Take plenty of pictures and videos in your booth space to use online. This further helps customers make the connection when you pop up in their social media feeds!
Anytime you are talking about your business, mention that you can be found inside (insert store name here). Customers are not always ready to buy when they first encounter you, whether that is at a craft fair, through social media, or just out and about. When you consistently tell people that you sell your products through a specific storefront, then they always know where they can find you. If they can’t remember your name, then maybe they’ll remember the store name or visa-versa. Both scenarios will help them find what they are looking for when they go to locate ‘that artist they met’.
Bonus: When a customer comes into the store and asks where they can find your space, or mentions at check-out that they met you at a craft fair and came in because you told them about the store…. You will score brownie points with the owner. Brownie points are never a bad thing.
Secret #3 – Be a Good Partner
When you open a vendor booth in a local storefront, you are creating a partnership with the owners and managers of that store. Be a good partner. If you expect them to work harder for your business than you do when it comes to sales, marketing, display, etc., then you will both be disappointed in the relationship. So how do you make sure you’re a good partner?
Read all correspondence from management. If they are taking the time to communicate with you, the very least you can do is make sure you are informed. If they are offering opportunities for you to get involved and increase sales, then step in when you can and be a part of it! No one wants to see their hard work go to waste. When owners/managers see you working hard, they want to help you.
Make it easy for the store to sell your products! Ensure every single item is priced. If you have an updated inventory sheet you can keep in your space as a backup for those times when tags fall off, even better. If the store has specific guidelines for tags and pricing, follow them precisely! If you offer custom work, personalized options, or other services that require more than a point-of-sale transaction, make sure there are clear instructions easily accessible. If it’s a handout, then stop by regularly to keep them stocked. If it’s a QR code for online forms, make sure it’s easy to find. Vendor-based stores are only successful when their vendors are successful. They want to help you sell, so make it easy for them to help you!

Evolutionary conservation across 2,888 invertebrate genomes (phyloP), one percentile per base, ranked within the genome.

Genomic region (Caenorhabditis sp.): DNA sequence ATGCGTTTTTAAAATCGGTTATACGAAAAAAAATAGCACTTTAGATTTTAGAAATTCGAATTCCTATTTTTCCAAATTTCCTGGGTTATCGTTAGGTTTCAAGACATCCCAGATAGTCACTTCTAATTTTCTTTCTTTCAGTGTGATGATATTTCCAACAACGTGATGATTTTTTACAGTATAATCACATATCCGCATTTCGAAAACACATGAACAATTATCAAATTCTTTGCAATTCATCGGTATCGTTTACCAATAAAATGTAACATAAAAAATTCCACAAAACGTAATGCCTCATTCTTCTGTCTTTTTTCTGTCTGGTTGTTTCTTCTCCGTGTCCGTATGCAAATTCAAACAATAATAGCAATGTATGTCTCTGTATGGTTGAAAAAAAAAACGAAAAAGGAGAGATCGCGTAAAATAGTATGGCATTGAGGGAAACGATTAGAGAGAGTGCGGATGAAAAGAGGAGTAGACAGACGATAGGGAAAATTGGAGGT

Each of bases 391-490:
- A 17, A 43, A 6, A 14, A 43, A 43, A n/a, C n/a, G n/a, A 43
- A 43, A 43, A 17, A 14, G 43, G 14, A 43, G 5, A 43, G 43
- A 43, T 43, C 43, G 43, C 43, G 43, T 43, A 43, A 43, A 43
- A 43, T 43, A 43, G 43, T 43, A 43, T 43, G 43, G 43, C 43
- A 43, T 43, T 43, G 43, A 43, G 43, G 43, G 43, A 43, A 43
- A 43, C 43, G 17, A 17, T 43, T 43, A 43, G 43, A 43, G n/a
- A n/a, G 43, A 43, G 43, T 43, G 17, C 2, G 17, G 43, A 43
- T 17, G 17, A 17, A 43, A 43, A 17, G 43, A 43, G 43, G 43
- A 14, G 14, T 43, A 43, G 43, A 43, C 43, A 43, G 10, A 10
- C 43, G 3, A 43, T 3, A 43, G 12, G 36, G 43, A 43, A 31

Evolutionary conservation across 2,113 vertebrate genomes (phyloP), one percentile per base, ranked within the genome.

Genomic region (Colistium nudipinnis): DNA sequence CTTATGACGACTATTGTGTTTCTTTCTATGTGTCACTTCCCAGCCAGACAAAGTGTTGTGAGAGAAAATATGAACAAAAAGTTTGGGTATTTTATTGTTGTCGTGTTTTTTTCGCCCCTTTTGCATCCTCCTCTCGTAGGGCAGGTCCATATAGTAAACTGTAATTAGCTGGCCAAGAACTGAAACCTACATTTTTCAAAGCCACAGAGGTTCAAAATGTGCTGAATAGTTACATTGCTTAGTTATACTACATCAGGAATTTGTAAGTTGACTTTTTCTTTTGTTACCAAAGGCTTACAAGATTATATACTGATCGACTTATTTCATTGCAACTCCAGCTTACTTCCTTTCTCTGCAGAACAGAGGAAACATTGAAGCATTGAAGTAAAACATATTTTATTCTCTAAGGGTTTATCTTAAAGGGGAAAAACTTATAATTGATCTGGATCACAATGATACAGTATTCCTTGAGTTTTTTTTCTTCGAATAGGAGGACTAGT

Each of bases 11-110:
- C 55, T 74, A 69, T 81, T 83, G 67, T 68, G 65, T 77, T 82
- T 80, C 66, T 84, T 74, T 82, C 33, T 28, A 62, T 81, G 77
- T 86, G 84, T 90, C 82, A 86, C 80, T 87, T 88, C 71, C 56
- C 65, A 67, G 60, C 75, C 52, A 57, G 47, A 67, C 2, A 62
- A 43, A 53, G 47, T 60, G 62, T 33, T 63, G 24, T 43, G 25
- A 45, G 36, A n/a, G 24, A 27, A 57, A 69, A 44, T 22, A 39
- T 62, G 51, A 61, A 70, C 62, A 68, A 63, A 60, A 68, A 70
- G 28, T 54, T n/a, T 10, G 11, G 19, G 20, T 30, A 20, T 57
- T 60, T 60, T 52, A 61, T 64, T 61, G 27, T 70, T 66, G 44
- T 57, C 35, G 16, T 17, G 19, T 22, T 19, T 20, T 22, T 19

Owners/Managers rely on feedback from their community, so when you see something that needs to be addressed, bring it to them. However, if you have the skills or resources to help, then offer possible solutions, or even help spearhead the project. Often it is just one or two hardworking people running these collective storefronts and they can always use the help! Local collectives rely on the efforts of the vendor community to truly succeed. Show management that you want to be a part of that success and you will be amazed at the opportunities that may be afforded to you!
Was this helpful? If you’re all in with creating an amazing vendor space, sign-up for my 10-Day Booth Camp Workshop! This will give you even more guidance on making your booth a huge success.
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Danielle Kaminski is a multi-passionate artist from Duncan, SC. She has been crafting and creating since she was in grade school, learning to sew with her grandmothers. Her brick-and-mortar store, Reinvintage Warehouse, is home to more than 60 different artists and curators. The MADE by Danielle brand encompasses jewelry design, candle making, and canvas & fiber art as well as the occasional furniture makeover! View Danielle’s Full Bio